FAQ

Here are some of the questions often asked about HDMI:

Can Type-A HDMI Cables Work on Mini or Micro HDMI Connectors?

Yes! If your device only supports Mini or Micro HDMI, you can buy an adapter for a few dollars and use it with your standard HDMI cable.

Adapters can be found for most connectors. You can buy an adapter for:

The only adapter you won’t find is for Type-C or Type-D HDMI to Type-A HDMI.

Can Mini HDMI Cable Do 4K Videos?

Since Mini HDMI cables were released to HDMI 1.3 standards, they should only be able to do a maximum of 1080p resolution.

However, you can find newer Mini HDMI cables that support 4K playback. The HDMI version should be found on the packaging or the cable jacket.

Can Micro HDMI Cable Do 4K Videos?

Micro HDMI cables were released with HDMI 1.4. All Micro HDMI cables should support full 4K resolution. The only downside is that you’ll only be able to support up to 30Hz.

Again, some Micro HDMI cables could support newer technologies, but you’ll have to check the packaging first.

What Happened to Type-B HDMI Cables?

There’s the original HDMI cable (Type-A), the Mini HDMI cable (Type-C), and the Micro HDMI cable (Type-D). This might make you wonder: what ever happened to Type-B HDMI cables?

Well, Type-B HDMI cables were, indeed, planned before Type-C HDMI. It was called HDMI Dual-Link, and it promised speeds that were unheard of at the time.

The structure of Type-B HDMI was going to be noticeably different from the standard connector. It was supposed to come with 29 pins instead of 19. This enabled it to transmit much higher speeds across the extra pins.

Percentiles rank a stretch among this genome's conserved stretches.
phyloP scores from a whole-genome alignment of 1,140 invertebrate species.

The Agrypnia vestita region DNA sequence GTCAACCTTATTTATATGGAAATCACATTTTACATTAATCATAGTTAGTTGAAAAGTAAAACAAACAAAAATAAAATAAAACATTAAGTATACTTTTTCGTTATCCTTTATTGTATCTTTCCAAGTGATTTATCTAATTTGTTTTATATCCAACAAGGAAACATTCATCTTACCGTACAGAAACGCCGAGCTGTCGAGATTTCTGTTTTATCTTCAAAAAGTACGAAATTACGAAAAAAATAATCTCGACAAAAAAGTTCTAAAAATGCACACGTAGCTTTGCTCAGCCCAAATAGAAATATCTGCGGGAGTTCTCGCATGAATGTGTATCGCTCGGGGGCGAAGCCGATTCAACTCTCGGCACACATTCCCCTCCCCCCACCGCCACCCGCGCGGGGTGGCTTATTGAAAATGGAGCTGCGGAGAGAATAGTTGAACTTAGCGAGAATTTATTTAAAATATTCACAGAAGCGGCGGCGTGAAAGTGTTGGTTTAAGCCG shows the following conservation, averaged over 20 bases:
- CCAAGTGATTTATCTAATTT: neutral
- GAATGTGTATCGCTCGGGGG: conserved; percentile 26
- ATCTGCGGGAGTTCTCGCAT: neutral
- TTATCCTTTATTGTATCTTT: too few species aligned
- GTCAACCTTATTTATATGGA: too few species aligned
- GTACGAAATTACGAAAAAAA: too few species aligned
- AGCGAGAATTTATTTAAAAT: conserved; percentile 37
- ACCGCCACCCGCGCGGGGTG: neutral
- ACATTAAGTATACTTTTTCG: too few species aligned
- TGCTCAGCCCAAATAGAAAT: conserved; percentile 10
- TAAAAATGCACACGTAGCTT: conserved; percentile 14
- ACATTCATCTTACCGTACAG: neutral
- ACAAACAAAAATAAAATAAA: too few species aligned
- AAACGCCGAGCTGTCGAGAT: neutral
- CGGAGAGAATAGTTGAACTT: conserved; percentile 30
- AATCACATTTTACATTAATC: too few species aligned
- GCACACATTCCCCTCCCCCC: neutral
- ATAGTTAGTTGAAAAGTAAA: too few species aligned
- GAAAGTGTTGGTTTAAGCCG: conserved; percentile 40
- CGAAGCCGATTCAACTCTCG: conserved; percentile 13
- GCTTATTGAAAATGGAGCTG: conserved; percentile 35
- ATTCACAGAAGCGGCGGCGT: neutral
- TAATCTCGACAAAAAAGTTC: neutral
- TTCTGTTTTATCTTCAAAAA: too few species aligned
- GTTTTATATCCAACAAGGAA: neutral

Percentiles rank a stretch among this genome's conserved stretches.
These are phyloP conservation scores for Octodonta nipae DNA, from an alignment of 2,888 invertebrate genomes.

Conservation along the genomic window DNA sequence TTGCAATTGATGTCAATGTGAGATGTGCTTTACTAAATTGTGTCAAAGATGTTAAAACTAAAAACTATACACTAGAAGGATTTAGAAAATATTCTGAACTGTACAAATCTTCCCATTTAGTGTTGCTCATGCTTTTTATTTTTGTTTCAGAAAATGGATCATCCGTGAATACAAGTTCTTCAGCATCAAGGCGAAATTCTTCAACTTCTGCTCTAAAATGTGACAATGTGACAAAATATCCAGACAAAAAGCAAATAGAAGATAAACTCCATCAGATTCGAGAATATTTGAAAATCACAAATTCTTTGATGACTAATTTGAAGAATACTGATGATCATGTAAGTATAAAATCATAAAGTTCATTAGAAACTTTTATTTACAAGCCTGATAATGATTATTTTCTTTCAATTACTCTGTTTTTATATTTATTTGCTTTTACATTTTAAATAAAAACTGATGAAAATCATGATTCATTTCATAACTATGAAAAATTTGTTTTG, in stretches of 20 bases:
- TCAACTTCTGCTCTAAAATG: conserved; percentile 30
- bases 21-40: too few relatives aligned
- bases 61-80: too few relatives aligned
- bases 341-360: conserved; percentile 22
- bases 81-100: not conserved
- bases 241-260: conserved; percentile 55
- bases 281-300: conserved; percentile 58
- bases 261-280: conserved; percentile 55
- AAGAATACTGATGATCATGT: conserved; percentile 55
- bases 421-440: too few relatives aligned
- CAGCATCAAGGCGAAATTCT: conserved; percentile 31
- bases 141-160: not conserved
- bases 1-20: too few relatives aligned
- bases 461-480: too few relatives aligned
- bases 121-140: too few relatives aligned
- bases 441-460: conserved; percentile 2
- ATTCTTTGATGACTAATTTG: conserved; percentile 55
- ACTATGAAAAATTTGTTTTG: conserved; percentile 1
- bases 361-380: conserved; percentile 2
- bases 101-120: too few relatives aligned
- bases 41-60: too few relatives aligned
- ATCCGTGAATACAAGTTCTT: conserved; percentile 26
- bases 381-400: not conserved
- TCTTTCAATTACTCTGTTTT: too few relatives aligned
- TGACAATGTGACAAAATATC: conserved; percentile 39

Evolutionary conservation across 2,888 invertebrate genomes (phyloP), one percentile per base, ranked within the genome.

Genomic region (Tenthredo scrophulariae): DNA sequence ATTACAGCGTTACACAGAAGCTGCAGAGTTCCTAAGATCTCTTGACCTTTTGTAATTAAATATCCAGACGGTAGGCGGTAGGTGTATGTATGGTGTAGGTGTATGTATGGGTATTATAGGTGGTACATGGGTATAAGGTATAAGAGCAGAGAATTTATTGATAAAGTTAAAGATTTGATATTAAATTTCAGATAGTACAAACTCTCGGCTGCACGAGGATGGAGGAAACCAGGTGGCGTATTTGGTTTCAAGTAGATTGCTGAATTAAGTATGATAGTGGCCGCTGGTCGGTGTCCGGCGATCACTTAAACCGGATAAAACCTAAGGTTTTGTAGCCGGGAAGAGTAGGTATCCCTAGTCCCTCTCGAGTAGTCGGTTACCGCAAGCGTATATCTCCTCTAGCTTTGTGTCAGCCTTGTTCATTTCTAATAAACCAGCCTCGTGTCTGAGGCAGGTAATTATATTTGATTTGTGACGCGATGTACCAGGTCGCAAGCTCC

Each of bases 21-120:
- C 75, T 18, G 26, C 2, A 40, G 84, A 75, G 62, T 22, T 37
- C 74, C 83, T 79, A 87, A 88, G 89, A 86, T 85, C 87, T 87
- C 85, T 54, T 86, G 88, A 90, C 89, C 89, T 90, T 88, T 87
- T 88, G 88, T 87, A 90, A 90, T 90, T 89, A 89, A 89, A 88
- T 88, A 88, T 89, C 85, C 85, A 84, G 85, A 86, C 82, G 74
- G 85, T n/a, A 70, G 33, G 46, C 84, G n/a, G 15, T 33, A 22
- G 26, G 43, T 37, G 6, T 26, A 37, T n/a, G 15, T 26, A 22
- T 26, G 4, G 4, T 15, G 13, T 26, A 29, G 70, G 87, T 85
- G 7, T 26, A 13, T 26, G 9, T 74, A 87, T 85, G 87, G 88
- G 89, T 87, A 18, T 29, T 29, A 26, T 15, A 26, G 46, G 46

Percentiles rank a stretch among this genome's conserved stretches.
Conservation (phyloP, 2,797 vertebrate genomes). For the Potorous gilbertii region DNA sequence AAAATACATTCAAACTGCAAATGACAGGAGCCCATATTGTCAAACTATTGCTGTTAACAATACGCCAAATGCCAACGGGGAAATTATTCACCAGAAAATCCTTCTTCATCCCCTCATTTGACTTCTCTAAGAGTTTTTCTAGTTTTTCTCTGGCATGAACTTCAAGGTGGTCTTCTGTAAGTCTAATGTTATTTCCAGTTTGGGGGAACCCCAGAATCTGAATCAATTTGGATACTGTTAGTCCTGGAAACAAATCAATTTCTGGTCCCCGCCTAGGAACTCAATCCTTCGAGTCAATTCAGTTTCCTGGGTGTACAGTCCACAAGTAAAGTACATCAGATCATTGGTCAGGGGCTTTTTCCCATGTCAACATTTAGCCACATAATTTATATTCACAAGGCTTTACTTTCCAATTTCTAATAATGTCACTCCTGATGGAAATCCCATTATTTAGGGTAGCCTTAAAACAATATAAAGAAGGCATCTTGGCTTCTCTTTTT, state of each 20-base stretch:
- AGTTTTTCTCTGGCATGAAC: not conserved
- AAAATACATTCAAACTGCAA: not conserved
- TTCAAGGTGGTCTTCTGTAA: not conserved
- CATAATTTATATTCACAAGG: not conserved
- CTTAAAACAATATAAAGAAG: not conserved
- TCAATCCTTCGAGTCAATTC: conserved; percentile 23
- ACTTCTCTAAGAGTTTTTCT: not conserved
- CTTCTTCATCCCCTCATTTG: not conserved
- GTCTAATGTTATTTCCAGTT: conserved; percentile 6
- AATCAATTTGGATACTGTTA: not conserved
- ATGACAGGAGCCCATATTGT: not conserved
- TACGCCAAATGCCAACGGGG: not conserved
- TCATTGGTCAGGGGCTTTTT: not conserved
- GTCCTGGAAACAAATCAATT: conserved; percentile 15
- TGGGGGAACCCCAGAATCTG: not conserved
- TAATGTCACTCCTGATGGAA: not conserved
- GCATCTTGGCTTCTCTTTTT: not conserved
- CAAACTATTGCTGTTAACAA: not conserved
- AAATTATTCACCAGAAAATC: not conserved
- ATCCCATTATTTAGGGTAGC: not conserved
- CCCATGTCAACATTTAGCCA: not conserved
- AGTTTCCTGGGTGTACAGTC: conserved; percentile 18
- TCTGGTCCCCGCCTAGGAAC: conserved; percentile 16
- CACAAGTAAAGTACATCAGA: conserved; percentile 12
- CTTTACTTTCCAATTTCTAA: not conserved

So, what happened? Type-C HDMI happened. It had the same 19 pins, came in a more compact size, and had a newer technology that made the Type-B HDMI obsolete. Type-B HDMIs were obsolete before even being manufactured.

Is There a Type-E HDMI Cable?

Yes, but you probably won’t ever come across it. It was created for automotive use. It has a locking mechanism that protects it from vibrations and a shell to protect it from dirt and moisture.

There’s a relay connector that enables standard HDMI cables to be connected to the Type-E HDMI connectors.

Wrapping Up

With all that said, hopefully you now have a better idea of the differences between mini-HDMI vs micro-HDMI. We need the HDMI transfer standard to support high quality digital video and audio. Fortunately, HDMI is so embedded into the current technological ecosystem that you’ll be hard pressed to find a modern device that doesn’t support some version of it. But depending on the size of the device, you’ll find either a micro-HDMI or mini-HDMI.